Core Elements Of The Organizational Diagnostic Process
- Entry Phase
Gather information from key executives to understand the company’s problem areas.
Determine if the diagnostic is to be for an existing problem or a proactive scan. Select the focus area and methods for the diagnostic process.
- Data Collection and Analysis Phase
Collect data as unobtrusively as possible since the process itself is an intervention. Analyze data on structure, administration, interaction, and other elements.
- Feedback of Results Phase
- The first phase: present an objective picture of what is causing and maintaining the organization’s problems, and prevent future problems through proactive measures.
- The second phase: utilize the data to implement a strategy for members of the organization.
- Joint Diagnosis and Recommendations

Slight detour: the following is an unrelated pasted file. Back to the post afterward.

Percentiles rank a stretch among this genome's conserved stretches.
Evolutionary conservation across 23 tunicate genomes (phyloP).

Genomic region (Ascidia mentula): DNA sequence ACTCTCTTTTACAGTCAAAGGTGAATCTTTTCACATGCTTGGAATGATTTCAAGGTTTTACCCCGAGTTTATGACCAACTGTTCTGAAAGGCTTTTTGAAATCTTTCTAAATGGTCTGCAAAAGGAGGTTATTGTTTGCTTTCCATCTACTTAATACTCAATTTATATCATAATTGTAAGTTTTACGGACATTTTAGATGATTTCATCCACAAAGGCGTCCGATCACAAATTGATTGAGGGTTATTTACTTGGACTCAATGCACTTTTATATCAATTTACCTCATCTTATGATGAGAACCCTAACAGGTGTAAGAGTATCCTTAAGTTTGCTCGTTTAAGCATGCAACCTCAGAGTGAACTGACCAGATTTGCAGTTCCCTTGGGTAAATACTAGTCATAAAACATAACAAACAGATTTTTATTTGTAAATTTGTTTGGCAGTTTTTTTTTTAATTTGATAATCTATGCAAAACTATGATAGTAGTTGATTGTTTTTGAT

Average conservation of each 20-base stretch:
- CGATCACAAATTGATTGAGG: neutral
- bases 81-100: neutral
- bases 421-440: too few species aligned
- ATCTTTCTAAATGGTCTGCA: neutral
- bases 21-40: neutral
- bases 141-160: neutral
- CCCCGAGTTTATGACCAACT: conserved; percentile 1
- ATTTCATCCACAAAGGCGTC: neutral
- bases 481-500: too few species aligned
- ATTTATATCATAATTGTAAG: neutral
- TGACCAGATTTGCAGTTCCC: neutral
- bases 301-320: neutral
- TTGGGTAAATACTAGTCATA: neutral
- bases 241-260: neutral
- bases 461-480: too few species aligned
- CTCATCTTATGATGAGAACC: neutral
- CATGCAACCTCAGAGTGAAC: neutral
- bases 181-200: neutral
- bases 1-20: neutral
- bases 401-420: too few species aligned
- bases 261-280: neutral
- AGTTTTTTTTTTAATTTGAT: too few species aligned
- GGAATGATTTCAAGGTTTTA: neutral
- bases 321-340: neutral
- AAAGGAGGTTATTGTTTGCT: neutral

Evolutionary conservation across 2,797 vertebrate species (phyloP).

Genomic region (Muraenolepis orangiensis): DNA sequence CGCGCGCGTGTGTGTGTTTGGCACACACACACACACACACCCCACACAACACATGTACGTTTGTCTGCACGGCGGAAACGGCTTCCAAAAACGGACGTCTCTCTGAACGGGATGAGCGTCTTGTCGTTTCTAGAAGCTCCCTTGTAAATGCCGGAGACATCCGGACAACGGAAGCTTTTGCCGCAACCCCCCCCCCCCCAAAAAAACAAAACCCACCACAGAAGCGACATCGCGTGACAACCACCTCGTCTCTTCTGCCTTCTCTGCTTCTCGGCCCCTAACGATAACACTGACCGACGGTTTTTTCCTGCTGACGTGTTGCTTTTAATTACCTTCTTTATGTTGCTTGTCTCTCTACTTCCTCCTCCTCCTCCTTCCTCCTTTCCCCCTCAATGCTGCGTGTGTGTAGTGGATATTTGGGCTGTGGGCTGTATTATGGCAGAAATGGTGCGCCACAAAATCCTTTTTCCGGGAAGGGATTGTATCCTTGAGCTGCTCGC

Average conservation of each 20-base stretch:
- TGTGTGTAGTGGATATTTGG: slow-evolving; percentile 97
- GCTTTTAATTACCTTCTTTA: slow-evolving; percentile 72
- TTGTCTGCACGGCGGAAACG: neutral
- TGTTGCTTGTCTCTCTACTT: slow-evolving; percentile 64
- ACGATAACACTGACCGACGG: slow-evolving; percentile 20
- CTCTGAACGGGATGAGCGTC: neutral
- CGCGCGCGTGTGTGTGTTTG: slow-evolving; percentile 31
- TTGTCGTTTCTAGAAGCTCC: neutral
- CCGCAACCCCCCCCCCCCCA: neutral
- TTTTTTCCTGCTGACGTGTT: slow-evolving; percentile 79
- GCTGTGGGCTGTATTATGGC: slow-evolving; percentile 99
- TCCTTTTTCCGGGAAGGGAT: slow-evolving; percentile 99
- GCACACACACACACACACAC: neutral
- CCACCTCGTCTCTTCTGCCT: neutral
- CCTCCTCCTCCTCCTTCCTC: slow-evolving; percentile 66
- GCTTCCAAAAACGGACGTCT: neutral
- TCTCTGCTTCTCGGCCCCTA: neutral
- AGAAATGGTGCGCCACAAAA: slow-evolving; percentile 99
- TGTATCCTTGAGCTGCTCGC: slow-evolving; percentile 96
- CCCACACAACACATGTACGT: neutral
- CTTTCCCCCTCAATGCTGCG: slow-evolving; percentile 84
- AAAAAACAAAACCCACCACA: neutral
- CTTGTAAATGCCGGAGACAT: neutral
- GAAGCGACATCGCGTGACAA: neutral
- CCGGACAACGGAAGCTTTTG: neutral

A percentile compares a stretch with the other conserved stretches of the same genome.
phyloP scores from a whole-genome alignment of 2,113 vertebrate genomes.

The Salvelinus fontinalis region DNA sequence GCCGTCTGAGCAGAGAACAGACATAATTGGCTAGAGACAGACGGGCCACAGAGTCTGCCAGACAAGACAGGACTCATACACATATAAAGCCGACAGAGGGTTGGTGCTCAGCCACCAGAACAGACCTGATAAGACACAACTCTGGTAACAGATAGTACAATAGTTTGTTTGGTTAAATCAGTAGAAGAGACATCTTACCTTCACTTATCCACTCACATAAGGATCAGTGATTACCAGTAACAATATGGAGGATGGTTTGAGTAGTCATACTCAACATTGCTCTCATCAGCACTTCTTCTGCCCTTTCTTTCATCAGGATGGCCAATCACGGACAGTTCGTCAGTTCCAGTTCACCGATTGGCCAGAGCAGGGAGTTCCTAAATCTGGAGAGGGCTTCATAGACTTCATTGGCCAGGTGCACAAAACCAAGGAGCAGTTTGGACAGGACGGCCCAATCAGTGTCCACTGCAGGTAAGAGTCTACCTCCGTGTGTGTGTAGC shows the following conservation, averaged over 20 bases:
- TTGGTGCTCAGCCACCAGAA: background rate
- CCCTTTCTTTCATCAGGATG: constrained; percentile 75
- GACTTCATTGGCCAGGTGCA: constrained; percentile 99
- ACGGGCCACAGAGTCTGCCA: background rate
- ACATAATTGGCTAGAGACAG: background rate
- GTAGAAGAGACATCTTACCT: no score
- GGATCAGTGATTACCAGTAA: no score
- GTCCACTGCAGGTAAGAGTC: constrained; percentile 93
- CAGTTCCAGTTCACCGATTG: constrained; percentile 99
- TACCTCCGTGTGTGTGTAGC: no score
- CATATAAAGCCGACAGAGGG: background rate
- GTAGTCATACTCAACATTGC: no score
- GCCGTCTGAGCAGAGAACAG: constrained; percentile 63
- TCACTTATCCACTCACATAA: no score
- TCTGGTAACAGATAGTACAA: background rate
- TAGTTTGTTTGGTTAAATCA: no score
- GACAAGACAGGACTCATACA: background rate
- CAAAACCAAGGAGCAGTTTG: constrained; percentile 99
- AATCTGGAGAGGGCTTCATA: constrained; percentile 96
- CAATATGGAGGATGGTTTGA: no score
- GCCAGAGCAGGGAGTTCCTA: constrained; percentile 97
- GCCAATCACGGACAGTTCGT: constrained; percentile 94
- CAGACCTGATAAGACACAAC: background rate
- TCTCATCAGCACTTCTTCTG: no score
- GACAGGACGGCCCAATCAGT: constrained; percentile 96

Focus on areas that will generate positive change. Work collaboratively with client’s possible diagnosis and recomendations to create a final joint diagnosis with complete client buy-in.
- Action Planning
Plan interventions that are cost efficient and effective, receive support for implementation, and that ultimately make a significant difference. These interventions include:
Strategic Executive Coaching
Presentation Skills Coaching
Partner in the change effort to assure that immediate tangible results occur. Establish a link in the on-going change process to the organization’s operations and executives, and to maintain the momentum of the change effort. We will provide interventions as needed at three system level.
- Individual Interventions: Strategic Executive Coaching, Career Transition, etc.
- Organizational Interventions: Strategic and Corporate Culture-Oriented programs.
- Group Interventions: Team Development, Cross-Site Development, ad hoc Group Facilitation such as the steering or design teams.
- Periodic Evaluations
Recognize progress, reinforce positive change, and make mid-course corrections through a feedback monitoring system and an agreed upon set of metrics. A secondary cycle of diagnostics may be appropiate in order to monitor the development of the new issues that naturally surface.